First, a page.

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Air – details

PM2.5 refers to atmospheric particulate matter (PM) that have a diameter of less than 2.5 micrometers, which is about 3% the diameter of a human hair.

Some examples include dust, ash and sea-spray. Particulate matter (including soot) is emitted during the combustion of solid and liquid fuels, such as for power generation, domestic heating and in vehicle engines.

PM2.5 (particles less than 2.5 micrometers in diameter) can penetrate deeply into the lung, irritate and corrode the alveolar wall, and consequently impair lung function. Hence it is important to investigate the impact of PM2.5 on the respiratory system 

PM10 is particulate matter 10 micrometers or less in diameter, PM2.5 is particulate matter 2.5 micrometers or less in diameter. … By way of comparison, a human hair is about 100 micrometres, so roughly 40 fine particles could be placed on its width.

The size of particles affects their potential to cause health problemsPM2.5 (particles with a diameter of 2.5 micrometres or less): these particles are small enough to pass through the throat and nose and enter the lungs. Once inhaled, these particles can affect the heart and lungs and cause serious health effects.

Nitrogen dioxide is part of a group of gaseous air pollutants produced as a result of road traffic and other fossil fuel combustion processes. Its presence in air contributes to the formation and modification of other air pollutants, such as ozone and particulate matter, and to acid rain.

Nitrogen dioxide is an important air pollutant because it contributes to the formation of photochemical smog, which can have significant impacts on human health.

Breathing air with a high concentration of NO2 can irritate airways in the human respiratory system. … NO2 along with other NOx reacts with other chemicals in the air to form both particulate matter and ozone. Both of these are also harmful when inhaled due to effects on the respiratory system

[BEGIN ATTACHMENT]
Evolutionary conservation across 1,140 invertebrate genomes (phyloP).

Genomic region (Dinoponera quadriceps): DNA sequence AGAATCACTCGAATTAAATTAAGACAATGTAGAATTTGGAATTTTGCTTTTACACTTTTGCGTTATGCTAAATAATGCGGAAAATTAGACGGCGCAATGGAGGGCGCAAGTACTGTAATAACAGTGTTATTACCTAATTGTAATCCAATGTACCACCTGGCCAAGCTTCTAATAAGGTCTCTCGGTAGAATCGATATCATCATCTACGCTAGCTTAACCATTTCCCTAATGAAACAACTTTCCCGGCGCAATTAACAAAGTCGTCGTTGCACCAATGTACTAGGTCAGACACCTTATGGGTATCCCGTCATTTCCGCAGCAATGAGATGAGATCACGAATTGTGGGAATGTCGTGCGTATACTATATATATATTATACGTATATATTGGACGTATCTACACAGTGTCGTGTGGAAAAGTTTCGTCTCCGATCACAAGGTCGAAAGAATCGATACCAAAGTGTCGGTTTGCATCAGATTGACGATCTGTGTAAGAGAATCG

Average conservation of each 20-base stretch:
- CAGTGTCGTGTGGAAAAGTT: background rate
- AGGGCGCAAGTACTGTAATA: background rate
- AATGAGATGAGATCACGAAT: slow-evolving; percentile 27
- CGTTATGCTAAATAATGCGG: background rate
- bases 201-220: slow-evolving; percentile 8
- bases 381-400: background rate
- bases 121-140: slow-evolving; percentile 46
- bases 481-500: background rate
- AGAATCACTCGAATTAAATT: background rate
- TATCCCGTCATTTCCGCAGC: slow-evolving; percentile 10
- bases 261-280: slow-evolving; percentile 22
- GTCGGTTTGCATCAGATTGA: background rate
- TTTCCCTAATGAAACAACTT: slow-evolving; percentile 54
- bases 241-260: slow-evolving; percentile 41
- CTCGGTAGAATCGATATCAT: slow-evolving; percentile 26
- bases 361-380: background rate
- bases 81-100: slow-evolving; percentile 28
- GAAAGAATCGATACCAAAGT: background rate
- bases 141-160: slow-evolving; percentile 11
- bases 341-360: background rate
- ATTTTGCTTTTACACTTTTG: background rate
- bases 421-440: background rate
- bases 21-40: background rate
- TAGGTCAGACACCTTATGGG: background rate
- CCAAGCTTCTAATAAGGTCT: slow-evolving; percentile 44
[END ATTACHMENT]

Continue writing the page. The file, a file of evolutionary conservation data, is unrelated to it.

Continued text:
Volatile organic compounds(VOCs) are organic chemicals that have a high vapor pressure at ordinary room temperature. Common examples of VOCs that may be present in our daily lives are: benzene, ethylene glycol, formaldehyde, methylene chloride, tetrachloroethylene, toluene, xylene, and 1,3-butadiene.

Acetone. Found in: nail polish remover, furniture polish and wallpaper. …

  • Benzene. Found in: paint, glue, carpeting and emissions from gasoline combustion. …
  • Butanal. Found in: emissions from barbecues, burning candles, stoves and cigarettes. …
  • Carbon Disulfide. …
  • Dichlorobenzene. …
  • Ethanol. …
  • Formaldehyde. …

Formaldehyde, one of the most common VOCs, is a colourless gas with an acrid (sharp and bitter) smell. It is common in many building materials such as plywood, particleboard and glues. Formaldehyde can also be found in some drapes and fabrics and in certain types of foam insulation.

Other sources of VOCs include the burning of fuels such as gas, wood and kerosene and tobacco products. VOCs can also come from personal care products such as perfume and hair spray, cleaning agents, dry cleaning fluid, paints, lacquers, varnishes, hobby supplies and from copying and printing machines.

VOCs can be released from products during use and even in storage. However, the amount of VOCs emitted from products tends to decrease as the product ages.

What are some health concerns caused by VOCs?

VOCs include a variety of chemicals that can cause eye, nose and throat irritation, shortness of breath, headaches, fatigue, nausea, dizziness and skin problems. Higher concentrations may cause irritation of the lungs, as well as damage to the liver, kidney, or central nervous system. Long-term exposure may also cause damage to the liver, kidneys or central nervous system.

Some VOCs are suspected of causing cancer and some have been shown to cause cancer in humans. The health effects caused by VOCs depend on the concentration and length of exposure to the chemicals.

Most people are not affected by short-term exposure to the low levels of VOCs found in homes. Some people may be more sensitive, such as people with asthma. For long-term exposure to low levels of VOCs, research is ongoing to better understand any health effects from these exposures.